School of Business publications portal
This portal is no longer updated. Aalto University School of Business Master's Theses are now in the Aaltodoc publication archive (Aalto University institutional repository)
School of Business | Department of Management Studies | International Business | 2015
Thesis number: 13860
Finnish multinationals engagement with non-governmental organizations: from dialogue to CR innovation?
Author: Riutta, Carita
Title: Finnish multinationals engagement with non-governmental organizations: from dialogue to CR innovation?
Year: 2015  Language: eng
Department: Department of Management Studies
Academic subject: International Business
Index terms: kansainväliset yhtiöt; international companies; non profit; non-profit organizations; kolmas sektori; informal economy; yhteistyö; cooperation; hyväntekeväisyys; charity; innovaatiot; innovations
Pages: 111
Full text:
» hse_ethesis_13860.pdf pdf  size:2 MB (1458043)
Key terms: mne; ngo; csr; business-ngo engagement; collaboration; philanthropy
This study researches the phenomenon of MNE-NGO engagement in the context of Finnish society. The first objective of the study is to find out factors why Finnish MNEs select to engage with particular NGOs. Secondly, this study aims to find out which forms of NGO engagement the MNEs prefer and for what reasons. The topic of MNE-NGO engagement has been gaining increasing interest during past decades in academic research due to interest towards CSR and NGOs. However, why particular NGOs are selected among increasing number of NGOs to be supported is very slightly researched field.

The theoretical framework of this study is formed by looking into MNE, CSR and NGO first separately and then from business-NGO engagement perspective. The starting point is MNE and CSR literature thus it can be stated that without those concepts there would be no contact between MNEs and NGOs. The NGO literature makes sense of the variety of NGOs within societies, and business-NGO literature introduces the forms of engagement these organizations have established. The literature review introduces the Extended Collaboration Continuum where all potential engagement forms between business and NGOs are placed according to their special characteristics. In addition, and to complete the theoretical frame of reference, strategic search and choice literature is utilized.

The empirical research is conducted as a multiple-case study. Director and managerial level representative from both MNEs and NGOs are being interviewed. The representatives are responsible for either marketing, stakeholder relationships, fundraising or corporate social responsibility. In total, 11 persons are interviewed personally in semi-structured interviews.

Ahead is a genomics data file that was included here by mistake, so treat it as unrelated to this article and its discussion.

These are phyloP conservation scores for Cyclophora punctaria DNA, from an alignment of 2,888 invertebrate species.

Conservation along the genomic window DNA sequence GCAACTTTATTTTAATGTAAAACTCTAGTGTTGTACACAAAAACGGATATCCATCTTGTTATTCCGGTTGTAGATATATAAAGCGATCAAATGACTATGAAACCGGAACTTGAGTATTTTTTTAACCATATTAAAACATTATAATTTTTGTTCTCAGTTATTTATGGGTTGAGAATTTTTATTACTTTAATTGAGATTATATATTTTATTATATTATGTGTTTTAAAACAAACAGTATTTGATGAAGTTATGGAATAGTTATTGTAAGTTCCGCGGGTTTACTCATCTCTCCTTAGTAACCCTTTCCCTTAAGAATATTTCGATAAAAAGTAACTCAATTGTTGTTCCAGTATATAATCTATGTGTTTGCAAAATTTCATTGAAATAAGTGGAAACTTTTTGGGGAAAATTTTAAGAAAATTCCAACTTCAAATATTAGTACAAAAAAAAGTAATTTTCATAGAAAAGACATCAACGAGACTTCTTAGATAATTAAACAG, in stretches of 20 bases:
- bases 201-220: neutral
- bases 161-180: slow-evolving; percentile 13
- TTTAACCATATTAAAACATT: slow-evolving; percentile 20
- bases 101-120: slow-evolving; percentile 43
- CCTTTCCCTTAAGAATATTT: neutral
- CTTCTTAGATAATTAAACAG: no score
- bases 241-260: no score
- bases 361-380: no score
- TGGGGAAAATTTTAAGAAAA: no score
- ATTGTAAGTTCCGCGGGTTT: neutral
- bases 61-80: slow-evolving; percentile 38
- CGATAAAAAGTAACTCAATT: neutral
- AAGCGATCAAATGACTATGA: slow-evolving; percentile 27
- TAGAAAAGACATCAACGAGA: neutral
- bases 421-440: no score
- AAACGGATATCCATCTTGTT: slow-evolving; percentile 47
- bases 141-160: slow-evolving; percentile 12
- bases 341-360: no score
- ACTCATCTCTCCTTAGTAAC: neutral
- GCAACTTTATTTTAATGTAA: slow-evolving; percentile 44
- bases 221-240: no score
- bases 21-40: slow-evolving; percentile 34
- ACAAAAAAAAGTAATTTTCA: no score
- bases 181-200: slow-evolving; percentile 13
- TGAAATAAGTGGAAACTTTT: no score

The findings of this study indicate that Finnish MNEs and NGOs engage with each other for several of reasons. The main reason for selecting a particular NGO is that the MNE-NGO engagement need to fulfill a certain strategic aspect within the overall company strategy. As importantly, the Finnish MNEs select only NGOs which values are aligned with the company values. Also non-monetary support and large and few engagements are the most common NGO selection factors.

According to the findings, the Finnish MNEs prefer the low involvement stage engagements - namely philanthropy and transactional engagement. Even though the Finnish MNEs highlight the strategic aspect being an important NGO selection factor and the literature supports the business-NGO engagements enlarging to higher involvement stages on the Extended Collaboration Continuum, the low involvement NGO engagement forms remain strong. However, the findings show that the Finnish MNEs which base their decision to support a particular NGO to cognitive aspects, such as evaluating the outcome of the engagement, seem to reach the higher involvement engagement forms on the Extended Collaboration Continuum more often. MNEs practicing only philanthropy are, on contrary, basing their NGO and engagement form selection to their past experiences.
Electronic publications are subject to copyright. The publications can be read freely and printed for personal use. Use for commercial purposes is forbidden.